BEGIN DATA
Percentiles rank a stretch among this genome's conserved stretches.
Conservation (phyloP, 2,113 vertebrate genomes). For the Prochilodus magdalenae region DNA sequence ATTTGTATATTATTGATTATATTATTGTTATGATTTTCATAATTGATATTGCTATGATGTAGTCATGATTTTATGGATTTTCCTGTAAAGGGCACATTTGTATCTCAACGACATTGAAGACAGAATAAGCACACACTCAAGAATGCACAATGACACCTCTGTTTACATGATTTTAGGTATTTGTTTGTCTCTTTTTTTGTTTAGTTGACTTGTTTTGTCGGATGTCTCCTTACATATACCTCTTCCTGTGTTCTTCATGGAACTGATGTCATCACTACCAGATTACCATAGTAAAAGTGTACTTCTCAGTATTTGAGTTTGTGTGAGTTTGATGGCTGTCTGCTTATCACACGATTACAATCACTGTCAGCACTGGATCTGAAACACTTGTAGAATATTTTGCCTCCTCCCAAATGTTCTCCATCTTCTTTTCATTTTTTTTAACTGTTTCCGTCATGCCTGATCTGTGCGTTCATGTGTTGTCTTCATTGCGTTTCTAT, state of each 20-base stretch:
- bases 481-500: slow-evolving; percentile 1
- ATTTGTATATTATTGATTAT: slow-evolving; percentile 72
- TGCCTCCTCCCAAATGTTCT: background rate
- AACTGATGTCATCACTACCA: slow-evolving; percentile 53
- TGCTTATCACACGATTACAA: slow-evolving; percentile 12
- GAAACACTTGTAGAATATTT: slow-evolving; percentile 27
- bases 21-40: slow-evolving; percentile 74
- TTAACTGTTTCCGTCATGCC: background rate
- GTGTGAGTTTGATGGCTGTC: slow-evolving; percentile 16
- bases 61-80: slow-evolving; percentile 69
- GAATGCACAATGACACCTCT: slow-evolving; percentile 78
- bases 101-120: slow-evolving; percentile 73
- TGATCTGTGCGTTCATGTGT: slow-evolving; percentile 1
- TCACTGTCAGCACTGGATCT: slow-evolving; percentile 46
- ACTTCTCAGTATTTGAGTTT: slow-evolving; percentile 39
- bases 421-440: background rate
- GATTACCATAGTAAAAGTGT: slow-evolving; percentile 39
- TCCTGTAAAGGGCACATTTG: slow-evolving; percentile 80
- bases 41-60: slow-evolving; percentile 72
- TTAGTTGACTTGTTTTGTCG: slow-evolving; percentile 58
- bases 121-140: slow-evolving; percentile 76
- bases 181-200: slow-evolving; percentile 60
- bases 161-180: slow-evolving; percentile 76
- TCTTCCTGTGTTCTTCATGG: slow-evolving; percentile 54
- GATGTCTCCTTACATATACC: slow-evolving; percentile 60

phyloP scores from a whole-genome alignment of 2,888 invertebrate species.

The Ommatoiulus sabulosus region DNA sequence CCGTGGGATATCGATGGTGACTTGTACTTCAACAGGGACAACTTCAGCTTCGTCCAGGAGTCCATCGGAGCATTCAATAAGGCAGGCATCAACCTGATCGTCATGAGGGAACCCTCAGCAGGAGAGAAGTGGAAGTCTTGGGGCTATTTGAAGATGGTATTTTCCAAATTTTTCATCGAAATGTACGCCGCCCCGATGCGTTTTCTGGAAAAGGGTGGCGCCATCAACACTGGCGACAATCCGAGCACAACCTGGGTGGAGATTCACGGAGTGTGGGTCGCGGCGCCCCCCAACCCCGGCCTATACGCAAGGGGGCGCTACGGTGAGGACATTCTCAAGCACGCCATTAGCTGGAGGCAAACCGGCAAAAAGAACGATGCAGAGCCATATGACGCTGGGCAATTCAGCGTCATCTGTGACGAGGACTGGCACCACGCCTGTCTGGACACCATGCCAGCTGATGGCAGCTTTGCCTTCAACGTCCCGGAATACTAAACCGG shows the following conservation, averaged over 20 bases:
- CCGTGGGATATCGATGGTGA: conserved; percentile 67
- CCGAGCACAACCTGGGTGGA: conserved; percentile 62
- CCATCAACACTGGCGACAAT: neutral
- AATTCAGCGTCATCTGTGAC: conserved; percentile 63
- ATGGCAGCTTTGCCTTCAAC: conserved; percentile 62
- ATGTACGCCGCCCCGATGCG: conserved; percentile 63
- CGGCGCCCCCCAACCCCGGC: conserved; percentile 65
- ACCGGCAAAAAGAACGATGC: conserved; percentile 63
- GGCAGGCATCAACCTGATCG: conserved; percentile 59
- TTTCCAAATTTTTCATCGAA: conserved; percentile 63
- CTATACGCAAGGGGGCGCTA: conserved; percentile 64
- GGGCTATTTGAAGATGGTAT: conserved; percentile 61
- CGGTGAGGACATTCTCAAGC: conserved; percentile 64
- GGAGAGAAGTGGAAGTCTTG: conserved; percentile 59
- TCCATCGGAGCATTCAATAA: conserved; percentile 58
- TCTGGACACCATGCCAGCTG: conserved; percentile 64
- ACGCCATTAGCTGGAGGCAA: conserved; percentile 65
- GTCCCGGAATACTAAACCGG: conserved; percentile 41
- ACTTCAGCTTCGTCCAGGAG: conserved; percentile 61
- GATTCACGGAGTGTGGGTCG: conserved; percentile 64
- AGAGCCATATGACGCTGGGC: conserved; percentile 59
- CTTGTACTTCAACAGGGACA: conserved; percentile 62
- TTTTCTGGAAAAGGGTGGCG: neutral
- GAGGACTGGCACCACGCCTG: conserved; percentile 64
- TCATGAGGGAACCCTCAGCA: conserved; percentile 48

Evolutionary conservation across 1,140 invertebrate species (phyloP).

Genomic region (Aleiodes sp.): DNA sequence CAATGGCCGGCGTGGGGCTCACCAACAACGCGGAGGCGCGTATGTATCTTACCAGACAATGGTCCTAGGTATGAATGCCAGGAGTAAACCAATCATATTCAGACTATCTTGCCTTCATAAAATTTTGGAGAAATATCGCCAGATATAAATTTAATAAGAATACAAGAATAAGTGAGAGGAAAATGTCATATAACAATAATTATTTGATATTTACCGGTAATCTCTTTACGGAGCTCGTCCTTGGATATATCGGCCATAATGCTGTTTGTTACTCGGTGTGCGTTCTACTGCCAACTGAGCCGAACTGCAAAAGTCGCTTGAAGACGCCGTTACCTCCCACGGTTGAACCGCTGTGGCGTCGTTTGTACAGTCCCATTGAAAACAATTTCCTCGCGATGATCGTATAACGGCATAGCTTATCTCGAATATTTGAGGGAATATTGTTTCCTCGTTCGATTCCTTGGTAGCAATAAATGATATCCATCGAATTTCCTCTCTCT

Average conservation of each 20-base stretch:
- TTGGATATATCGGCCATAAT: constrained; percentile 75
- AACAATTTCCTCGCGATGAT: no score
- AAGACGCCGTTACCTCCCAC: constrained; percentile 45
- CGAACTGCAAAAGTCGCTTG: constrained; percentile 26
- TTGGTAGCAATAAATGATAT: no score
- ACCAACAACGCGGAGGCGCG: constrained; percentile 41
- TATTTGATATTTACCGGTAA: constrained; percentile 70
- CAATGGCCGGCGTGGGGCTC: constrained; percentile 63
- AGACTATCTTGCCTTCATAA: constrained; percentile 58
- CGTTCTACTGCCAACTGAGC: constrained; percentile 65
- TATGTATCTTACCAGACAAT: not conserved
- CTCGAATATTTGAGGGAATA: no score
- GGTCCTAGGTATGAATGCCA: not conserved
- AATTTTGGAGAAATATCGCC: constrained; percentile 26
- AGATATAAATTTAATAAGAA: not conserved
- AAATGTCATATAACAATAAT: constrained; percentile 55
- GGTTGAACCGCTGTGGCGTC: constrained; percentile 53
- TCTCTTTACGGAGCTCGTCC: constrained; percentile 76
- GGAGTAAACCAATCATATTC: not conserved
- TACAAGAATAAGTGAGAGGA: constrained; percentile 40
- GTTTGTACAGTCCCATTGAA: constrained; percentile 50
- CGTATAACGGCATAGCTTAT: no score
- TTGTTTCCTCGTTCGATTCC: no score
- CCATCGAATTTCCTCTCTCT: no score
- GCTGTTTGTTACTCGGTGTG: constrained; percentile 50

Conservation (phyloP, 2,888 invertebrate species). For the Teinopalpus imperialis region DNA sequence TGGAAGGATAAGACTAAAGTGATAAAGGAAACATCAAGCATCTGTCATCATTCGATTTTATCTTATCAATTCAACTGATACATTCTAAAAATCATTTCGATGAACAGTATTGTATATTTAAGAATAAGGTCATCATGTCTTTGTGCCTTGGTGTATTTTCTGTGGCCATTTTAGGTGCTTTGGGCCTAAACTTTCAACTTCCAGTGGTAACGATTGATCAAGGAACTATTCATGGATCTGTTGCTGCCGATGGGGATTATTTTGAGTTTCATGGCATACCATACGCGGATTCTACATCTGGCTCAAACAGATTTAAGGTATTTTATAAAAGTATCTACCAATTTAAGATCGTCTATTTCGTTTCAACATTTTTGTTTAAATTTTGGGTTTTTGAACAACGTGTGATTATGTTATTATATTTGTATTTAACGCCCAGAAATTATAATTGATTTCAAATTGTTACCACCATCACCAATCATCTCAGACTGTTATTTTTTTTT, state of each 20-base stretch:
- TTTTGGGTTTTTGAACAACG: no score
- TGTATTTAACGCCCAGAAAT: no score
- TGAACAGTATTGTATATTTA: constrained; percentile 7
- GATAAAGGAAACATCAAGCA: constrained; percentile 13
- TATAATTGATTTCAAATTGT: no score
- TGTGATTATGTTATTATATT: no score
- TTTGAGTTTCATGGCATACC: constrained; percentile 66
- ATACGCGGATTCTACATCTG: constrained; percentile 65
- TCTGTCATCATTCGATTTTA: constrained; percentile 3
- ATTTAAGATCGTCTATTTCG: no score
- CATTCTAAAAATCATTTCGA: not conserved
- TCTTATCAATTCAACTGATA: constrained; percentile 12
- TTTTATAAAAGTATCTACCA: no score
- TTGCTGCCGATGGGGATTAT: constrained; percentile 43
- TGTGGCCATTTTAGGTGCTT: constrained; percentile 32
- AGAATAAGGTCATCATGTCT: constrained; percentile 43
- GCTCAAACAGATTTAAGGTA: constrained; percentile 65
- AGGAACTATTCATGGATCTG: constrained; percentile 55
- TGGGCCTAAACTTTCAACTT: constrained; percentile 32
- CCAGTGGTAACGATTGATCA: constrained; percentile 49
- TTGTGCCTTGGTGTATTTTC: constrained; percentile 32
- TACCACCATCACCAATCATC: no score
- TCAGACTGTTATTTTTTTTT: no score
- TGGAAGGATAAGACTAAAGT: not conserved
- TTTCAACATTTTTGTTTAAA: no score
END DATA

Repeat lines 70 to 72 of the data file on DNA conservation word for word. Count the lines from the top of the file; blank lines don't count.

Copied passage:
- GGTCCTAGGTATGAATGCCA: not conserved
- AATTTTGGAGAAATATCGCC: constrained; percentile 26
- AGATATAAATTTAATAAGAA: not conserved